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Winner: Andy Murray
It's his time. Andy Murray finally got the 10-ton gorilla off his back with a Grand Slam title in Flushing Meadows. He replaced the turmoil of a 2012 Wimbledon final loss to Federer with memories of centre-court redemption at the London Olympics.
With a newfound confidence in himself and a familiarity with high-pressure situations on centre court, Murray can finally bring home a Wimbledon title. It's a title that has alluded the Brits since the days of Fred Perry.
Since 1936, Great Britain has waited for a homegrown champion at the All England Lawn Tennis and Croquet Club, but it may not have to wait much longer.
Dark Horse: Jo-Wilfried Tsonga
Big Jo-Willy has been a semifinalist the last two years at Wimbledon. In 2011, he was defeated in four very tight sets by eventual champion Novak Djokovic. He was defeated in a competitive four-set match by Andy Murray in 2012.
Tsonga has been so close he can taste it these last two years. He's an absolute beast to contain when he's on his game, and grass is by far his best and most suitable surface.
If he can get hot in the late rounds of the tournament, it might be his time. He's already pushed the top players to their limits in the semis. Can he take it a step further?
Player to Watch: Tomas Berdych
Berdych had an incredibly disappointing 2012 Wimbledon. No one expected the 2010 finalist to be bounced in the first round by the Latvian Ernests Gulbis, but that was the reality.
However, Berdych is an intense competitor and will likely be looking for a bounce-back tournament.
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Winner: Novak Djokovic
Yes, it's going to be a double kind of year for Novak Djokovic.
He will back up his hard-court slam in Australia with a hard-court slam under the bright lights of New York City. He was bested last year by Andy Murray, but the 2011 champion will not be denied in 2013.
Djokovic is arguably the most dominant hard-court player on tour right now, and he loves playing at the U.S. Open on the big stage. It's tough to bet against Djokovic in New York, but if he runs into Andy Murray again, we could be in for a slugfest of the ages.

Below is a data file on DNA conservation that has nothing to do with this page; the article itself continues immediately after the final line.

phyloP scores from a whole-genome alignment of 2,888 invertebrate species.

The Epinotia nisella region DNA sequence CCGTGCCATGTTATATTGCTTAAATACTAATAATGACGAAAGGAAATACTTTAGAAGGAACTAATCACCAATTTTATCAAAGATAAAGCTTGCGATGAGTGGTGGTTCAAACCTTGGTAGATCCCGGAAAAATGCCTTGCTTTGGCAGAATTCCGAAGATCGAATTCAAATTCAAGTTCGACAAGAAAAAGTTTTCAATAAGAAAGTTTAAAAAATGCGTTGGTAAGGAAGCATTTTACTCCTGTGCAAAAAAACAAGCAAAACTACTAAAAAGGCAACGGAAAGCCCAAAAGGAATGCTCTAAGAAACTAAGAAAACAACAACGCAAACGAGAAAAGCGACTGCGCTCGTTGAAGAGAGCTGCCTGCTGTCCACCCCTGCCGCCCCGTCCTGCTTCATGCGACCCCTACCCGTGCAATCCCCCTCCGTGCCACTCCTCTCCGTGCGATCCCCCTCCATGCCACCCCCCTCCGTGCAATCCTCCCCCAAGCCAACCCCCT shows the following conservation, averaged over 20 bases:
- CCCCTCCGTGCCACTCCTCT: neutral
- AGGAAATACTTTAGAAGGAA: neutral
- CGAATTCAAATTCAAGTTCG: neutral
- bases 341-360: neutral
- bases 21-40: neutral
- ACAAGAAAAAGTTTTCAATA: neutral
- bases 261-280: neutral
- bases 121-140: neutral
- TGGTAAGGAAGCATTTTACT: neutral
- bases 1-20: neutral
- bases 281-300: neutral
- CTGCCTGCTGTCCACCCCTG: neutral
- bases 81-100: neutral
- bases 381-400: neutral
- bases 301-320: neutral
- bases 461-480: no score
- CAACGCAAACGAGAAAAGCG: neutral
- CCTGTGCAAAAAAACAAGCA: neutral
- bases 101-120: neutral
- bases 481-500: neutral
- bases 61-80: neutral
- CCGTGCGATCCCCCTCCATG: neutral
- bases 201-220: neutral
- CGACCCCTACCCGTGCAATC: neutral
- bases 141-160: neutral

Dark Horse: Tomas Berdych
Berdych gave Murray a definite run for his money last season in the semis of the U.S. Open. It was a very tense four-set match, and after Berdych took the first, it looked like momentum might be on his side.
However, the rest is history. Murray blasted Berdych off the court the next two sets, won a tight breaker in the fourth and went on to win the title.
Berdych always leaves fans wanting more; he has showed an ability to beat top players and make deep runs in the big tournaments. He looked strong in the Big Apple last season, and this might be the year he puts it all together.
Player to Watch: Milos Raonic
The big Canadian had a great run last season, losing to eventual champion Andy Murray in the fourth round. He showed a very big game that was well suited for the hard courts of Flushing Meadows.
While Ferrer, Berdych and Del Potro all had fantastic runs worth talking about, Raonic may have had the most surprising one considering his young age, 21, and mental stability at the big moments.
He's cool as a cucumber under pressure, and backed with that strong service game, this might be a tournament year where Raonic tosses his hat into the conversation of Grand Slam champions at New York for years to come.